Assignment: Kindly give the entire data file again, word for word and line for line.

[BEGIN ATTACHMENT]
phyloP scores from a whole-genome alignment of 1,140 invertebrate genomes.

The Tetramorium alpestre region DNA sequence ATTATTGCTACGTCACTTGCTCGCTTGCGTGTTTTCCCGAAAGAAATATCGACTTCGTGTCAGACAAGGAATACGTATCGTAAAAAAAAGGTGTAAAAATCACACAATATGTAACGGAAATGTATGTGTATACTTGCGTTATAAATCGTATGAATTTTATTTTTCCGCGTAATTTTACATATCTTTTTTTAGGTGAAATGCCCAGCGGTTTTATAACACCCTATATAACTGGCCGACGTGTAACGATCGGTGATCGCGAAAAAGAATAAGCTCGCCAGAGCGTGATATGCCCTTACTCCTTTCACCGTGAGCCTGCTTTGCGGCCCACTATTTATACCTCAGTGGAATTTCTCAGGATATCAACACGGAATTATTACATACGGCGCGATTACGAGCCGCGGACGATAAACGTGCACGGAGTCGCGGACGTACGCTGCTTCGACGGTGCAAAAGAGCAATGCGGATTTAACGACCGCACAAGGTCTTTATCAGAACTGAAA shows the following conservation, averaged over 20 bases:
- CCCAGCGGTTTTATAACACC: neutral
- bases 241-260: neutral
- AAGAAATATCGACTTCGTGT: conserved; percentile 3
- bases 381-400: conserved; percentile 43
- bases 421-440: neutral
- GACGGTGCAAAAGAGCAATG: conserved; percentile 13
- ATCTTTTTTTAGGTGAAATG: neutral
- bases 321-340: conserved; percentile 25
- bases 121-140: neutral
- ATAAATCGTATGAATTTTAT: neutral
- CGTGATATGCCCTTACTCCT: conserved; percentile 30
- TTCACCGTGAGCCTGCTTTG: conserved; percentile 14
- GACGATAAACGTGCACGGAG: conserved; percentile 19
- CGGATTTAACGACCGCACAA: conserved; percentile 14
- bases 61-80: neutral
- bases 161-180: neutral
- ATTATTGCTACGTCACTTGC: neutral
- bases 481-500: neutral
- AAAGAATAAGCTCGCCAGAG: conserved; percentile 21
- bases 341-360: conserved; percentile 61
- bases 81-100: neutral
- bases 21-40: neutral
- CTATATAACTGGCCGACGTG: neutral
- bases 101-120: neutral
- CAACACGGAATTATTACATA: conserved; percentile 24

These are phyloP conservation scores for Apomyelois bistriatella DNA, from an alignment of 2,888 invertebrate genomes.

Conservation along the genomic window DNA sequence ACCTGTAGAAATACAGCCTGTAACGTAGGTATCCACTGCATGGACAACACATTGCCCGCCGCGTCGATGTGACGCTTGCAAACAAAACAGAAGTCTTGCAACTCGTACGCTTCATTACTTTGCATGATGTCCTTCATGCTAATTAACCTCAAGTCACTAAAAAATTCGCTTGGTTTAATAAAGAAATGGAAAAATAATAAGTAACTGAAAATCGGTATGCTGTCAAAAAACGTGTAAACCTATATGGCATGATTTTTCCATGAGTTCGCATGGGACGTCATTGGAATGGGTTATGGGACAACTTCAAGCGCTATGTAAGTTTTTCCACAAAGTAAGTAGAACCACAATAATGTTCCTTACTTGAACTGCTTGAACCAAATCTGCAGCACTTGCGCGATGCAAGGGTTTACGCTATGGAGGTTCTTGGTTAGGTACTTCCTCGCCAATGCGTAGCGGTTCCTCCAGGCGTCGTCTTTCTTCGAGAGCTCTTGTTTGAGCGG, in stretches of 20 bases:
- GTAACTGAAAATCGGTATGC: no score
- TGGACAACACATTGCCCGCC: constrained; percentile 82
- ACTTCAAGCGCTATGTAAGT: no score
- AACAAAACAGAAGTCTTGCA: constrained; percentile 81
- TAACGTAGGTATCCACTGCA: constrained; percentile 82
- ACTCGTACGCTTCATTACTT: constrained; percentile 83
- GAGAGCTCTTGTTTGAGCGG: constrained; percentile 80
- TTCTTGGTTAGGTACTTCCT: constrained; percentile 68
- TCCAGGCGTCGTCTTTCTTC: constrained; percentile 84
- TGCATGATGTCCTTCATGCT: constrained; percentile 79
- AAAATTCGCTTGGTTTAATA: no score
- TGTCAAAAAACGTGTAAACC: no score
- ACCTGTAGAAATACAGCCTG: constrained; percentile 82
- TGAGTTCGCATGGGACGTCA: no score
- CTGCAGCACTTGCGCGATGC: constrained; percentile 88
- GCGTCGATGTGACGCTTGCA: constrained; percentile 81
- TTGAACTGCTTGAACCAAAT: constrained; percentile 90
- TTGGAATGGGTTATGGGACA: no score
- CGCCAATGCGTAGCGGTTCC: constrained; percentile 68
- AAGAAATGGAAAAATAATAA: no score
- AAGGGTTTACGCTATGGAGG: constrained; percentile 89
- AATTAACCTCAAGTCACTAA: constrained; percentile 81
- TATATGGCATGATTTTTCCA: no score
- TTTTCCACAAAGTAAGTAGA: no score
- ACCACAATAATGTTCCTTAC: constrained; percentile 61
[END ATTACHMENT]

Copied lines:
phyloP scores from a whole-genome alignment of 1,140 invertebrate genomes.

The Tetramorium alpestre region DNA sequence ATTATTGCTACGTCACTTGCTCGCTTGCGTGTTTTCCCGAAAGAAATATCGACTTCGTGTCAGACAAGGAATACGTATCGTAAAAAAAAGGTGTAAAAATCACACAATATGTAACGGAAATGTATGTGTATACTTGCGTTATAAATCGTATGAATTTTATTTTTCCGCGTAATTTTACATATCTTTTTTTAGGTGAAATGCCCAGCGGTTTTATAACACCCTATATAACTGGCCGACGTGTAACGATCGGTGATCGCGAAAAAGAATAAGCTCGCCAGAGCGTGATATGCCCTTACTCCTTTCACCGTGAGCCTGCTTTGCGGCCCACTATTTATACCTCAGTGGAATTTCTCAGGATATCAACACGGAATTATTACATACGGCGCGATTACGAGCCGCGGACGATAAACGTGCACGGAGTCGCGGACGTACGCTGCTTCGACGGTGCAAAAGAGCAATGCGGATTTAACGACCGCACAAGGTCTTTATCAGAACTGAAA shows the following conservation, averaged over 20 bases:
- CCCAGCGGTTTTATAACACC: neutral
- bases 241-260: neutral
- AAGAAATATCGACTTCGTGT: conserved; percentile 3
- bases 381-400: conserved; percentile 43
- bases 421-440: neutral
- GACGGTGCAAAAGAGCAATG: conserved; percentile 13
- ATCTTTTTTTAGGTGAAATG: neutral
- bases 321-340: conserved; percentile 25
- bases 121-140: neutral
- ATAAATCGTATGAATTTTAT: neutral
- CGTGATATGCCCTTACTCCT: conserved; percentile 30
- TTCACCGTGAGCCTGCTTTG: conserved; percentile 14
- GACGATAAACGTGCACGGAG: conserved; percentile 19
- CGGATTTAACGACCGCACAA: conserved; percentile 14
- bases 61-80: neutral
- bases 161-180: neutral
- ATTATTGCTACGTCACTTGC: neutral
- bases 481-500: neutral
- AAAGAATAAGCTCGCCAGAG: conserved; percentile 21
- bases 341-360: conserved; percentile 61
- bases 81-100: neutral
- bases 21-40: neutral
- CTATATAACTGGCCGACGTG: neutral
- bases 101-120: neutral
- CAACACGGAATTATTACATA: conserved; percentile 24

These are phyloP conservation scores for Apomyelois bistriatella DNA, from an alignment of 2,888 invertebrate genomes.

Conservation along the genomic window DNA sequence ACCTGTAGAAATACAGCCTGTAACGTAGGTATCCACTGCATGGACAACACATTGCCCGCCGCGTCGATGTGACGCTTGCAAACAAAACAGAAGTCTTGCAACTCGTACGCTTCATTACTTTGCATGATGTCCTTCATGCTAATTAACCTCAAGTCACTAAAAAATTCGCTTGGTTTAATAAAGAAATGGAAAAATAATAAGTAACTGAAAATCGGTATGCTGTCAAAAAACGTGTAAACCTATATGGCATGATTTTTCCATGAGTTCGCATGGGACGTCATTGGAATGGGTTATGGGACAACTTCAAGCGCTATGTAAGTTTTTCCACAAAGTAAGTAGAACCACAATAATGTTCCTTACTTGAACTGCTTGAACCAAATCTGCAGCACTTGCGCGATGCAAGGGTTTACGCTATGGAGGTTCTTGGTTAGGTACTTCCTCGCCAATGCGTAGCGGTTCCTCCAGGCGTCGTCTTTCTTCGAGAGCTCTTGTTTGAGCGG, in stretches of 20 bases:
- GTAACTGAAAATCGGTATGC: no score
- TGGACAACACATTGCCCGCC: constrained; percentile 82
- ACTTCAAGCGCTATGTAAGT: no score
- AACAAAACAGAAGTCTTGCA: constrained; percentile 81
- TAACGTAGGTATCCACTGCA: constrained; percentile 82
- ACTCGTACGCTTCATTACTT: constrained; percentile 83
- GAGAGCTCTTGTTTGAGCGG: constrained; percentile 80
- TTCTTGGTTAGGTACTTCCT: constrained; percentile 68
- TCCAGGCGTCGTCTTTCTTC: constrained; percentile 84
- TGCATGATGTCCTTCATGCT: constrained; percentile 79
- AAAATTCGCTTGGTTTAATA: no score
- TGTCAAAAAACGTGTAAACC: no score
- ACCTGTAGAAATACAGCCTG: constrained; percentile 82
- TGAGTTCGCATGGGACGTCA: no score
- CTGCAGCACTTGCGCGATGC: constrained; percentile 88
- GCGTCGATGTGACGCTTGCA: constrained; percentile 81
- TTGAACTGCTTGAACCAAAT: constrained; percentile 90
- TTGGAATGGGTTATGGGACA: no score
- CGCCAATGCGTAGCGGTTCC: constrained; percentile 68
- AAGAAATGGAAAAATAATAA: no score
- AAGGGTTTACGCTATGGAGG: constrained; percentile 89
- AATTAACCTCAAGTCACTAA: constrained; percentile 81
- TATATGGCATGATTTTTCCA: no score
- TTTTCCACAAAGTAAGTAGA: no score
- ACCACAATAATGTTCCTTAC: constrained; percentile 61